Daughter: mother's death was drug related
Monday, February 11, 2013
Macey Legrand doesn't regret that she was in a Cape Girardeau rehab early Friday when word came that her mother had been shot and killed just hours before.
The 19-year-old said she is finally getting the treatment she needs to get her life back on track. So she doesn't regret where she was. In fact, she said, if her mother had managed to beat back her own demons -- in rehabilitation, 12-step-meetings, whatever -- then she most likely would still be alive.
That's because Misty Dawn Cole, according to her daughter, was an addict who had struggled for years to overcome substance abuse. Legrand said she and other members of their family remain firmly convinced that drugs were somehow a factor in the shooting that killed Cole and Shannon D. James, a man who Legrand confirmed was her mother's boyfriend.
"She lived a very hard life," Legrand said in a telephone interview with the Southeast Missourian. "Drugs were always in and out of the house. My mother's been in this very same place before. She was in and out of here from 2006 to 2010. She knew she had a problem. She wanted help."
The news, obviously, has been tough for all of Cole's five children, Legrand said. Cole had four daughters and a son, and each is doing their best to cope. For Legrand, she's trying to throw herself all the more into her recovery. One thing she doesn't want to do, she said, is to keep it all a secret, because she's heard many times at the Family Counseling Center that she's only as sick as her secrets.
She'd rather be open and honest so she doesn't have to meet the same end as her mother.
"I know I have to share my story, so maybe it can help somebody else," she said.
Police on Sunday would not confirm that drugs were involved in what police say is a double murder, which would be the first since the 2009 shooting of Jamie Lynn Orman and her 15-year-old son, Derrick.
Roger Fields, interim chief of the Cape Girardeau Police Department, said that the Major Case Squad, investigators from multiple agencies, was deactivated with the arrest of 22-year-old Kenneth D. Bell Jr., who faces two counts of first-degree murder in the shooting, along with one weapons charge.
But that doesn't mean the investigation is over.
"They're still working and investigating to build their case," Fields said Sunday. "But they're not going to say a whole lot about what they know. Not yet."
Officers found James, 43, and Cole, 39, dead from multiple gunshot wounds in their apartment at 401 S. Pacific St. Bell, who lives in the same building, was arrested after police found him hiding in an alley and he tried to flee. Police also said they had a witness who saw Bell and James arguing shortly before the shooting. The witness also is said by police to have seen Bell, semi-automatic gun in hand, walking toward James as he tried to enter his apartment. The witness ran, he told police, and heard two spurts of gunfire.
Bell is expected to be in Jackson court at 11 a.m. today for an initial arraignment before Judge Gary Kamp. Bell, who has a criminal history with guns, remained in custody Sunday at the Cape Girardeau County Jail on a $2.5 million bond.
Legrand imagines it's something she's seen before. Her mother was strung out on meth for quite some time, she said.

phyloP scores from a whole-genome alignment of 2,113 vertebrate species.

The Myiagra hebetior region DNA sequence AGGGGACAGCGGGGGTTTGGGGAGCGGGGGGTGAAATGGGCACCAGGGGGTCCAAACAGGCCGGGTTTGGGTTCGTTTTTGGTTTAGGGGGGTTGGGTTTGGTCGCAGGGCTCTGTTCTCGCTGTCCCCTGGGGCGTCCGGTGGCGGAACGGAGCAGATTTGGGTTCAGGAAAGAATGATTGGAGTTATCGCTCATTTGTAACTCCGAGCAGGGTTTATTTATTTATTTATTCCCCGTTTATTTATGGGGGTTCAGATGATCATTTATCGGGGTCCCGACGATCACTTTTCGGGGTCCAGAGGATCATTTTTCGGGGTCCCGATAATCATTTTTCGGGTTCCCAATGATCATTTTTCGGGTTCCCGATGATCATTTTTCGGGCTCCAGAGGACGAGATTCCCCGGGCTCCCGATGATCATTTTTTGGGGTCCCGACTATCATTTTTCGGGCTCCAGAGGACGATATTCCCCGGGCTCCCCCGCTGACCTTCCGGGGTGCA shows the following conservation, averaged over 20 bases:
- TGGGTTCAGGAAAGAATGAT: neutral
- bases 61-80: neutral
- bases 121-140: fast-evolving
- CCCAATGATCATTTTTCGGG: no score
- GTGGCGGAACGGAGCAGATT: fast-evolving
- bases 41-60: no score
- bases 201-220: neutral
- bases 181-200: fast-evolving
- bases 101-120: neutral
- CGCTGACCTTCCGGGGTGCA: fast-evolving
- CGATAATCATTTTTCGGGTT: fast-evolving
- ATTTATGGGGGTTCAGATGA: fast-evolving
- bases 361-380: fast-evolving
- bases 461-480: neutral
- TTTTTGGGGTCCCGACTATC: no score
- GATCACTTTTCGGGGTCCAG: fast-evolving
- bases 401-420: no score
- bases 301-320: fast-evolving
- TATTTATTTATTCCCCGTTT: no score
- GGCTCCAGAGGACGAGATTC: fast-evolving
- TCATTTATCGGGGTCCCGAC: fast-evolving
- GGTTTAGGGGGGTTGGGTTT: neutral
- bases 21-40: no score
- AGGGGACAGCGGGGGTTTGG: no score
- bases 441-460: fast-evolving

"Probably fighting over drugs, or somebody not getting their money for drugs," Legrand said. "Mom was there at the wrong time. I guess they both were."
But James, to the best of Legrand's knowledge, didn't use drugs. He drank often, Legrand said, but he only tolerated Cole's drug use. He had even encouraged her to go to the Family Counseling Center when Legrand announced she was going. Her mother just didn't seem to have the strength, Legrand said.
"She always went back to the old neighborhood," Legrand said. "I know how it happens -- those places tend to suck the life out of you and make you go back to your old habits. I know my mom wanted to be sober. But it's so hard."
The old neighborhood, for the woman born Misty Pettit, was South Benton Street on Cape Girardeau's south side. It's where Cole's parents raised her and then helped Cole raise her children. Legrand, as a child, remembers feeling like she was practically raising her younger sister.
"She [Cole] was there, but she wasn't there," Legrand said.
She remembers swearing to herself that she wouldn't make the same mistakes her mother made.
Then, at some point, she began to drink, years before she would be old enough to legally do so. Later came marijuana. She felt the things she held dear slip away. Then, several weeks ago, she decided she would go to rehab. Try something different, she said.
Then came Friday morning's news, in a text from the boyfriend of one of her sisters.
"You know something like this could happen," Legrand said. "But I never thought she would go this way. I'm still amazed."
So, just two days after her mother's violent death, Legrand wants to transfer her mother's life -- and death -- into something meaningful. Legrand wants to share both of their stories so perhaps even one person may avoid those same pitfalls.
Legrand wants to believe her mother would have beaten those demons if she had lived. And if now it's too late, Legrand for sure wants to conquer her own.
"I'm done," she said. "I have to be done. I've made a really big change in my life. If no one else does, at least I can learn from what happened to my mother."
401 S. Pacific St., Cape Girardeau, Mo.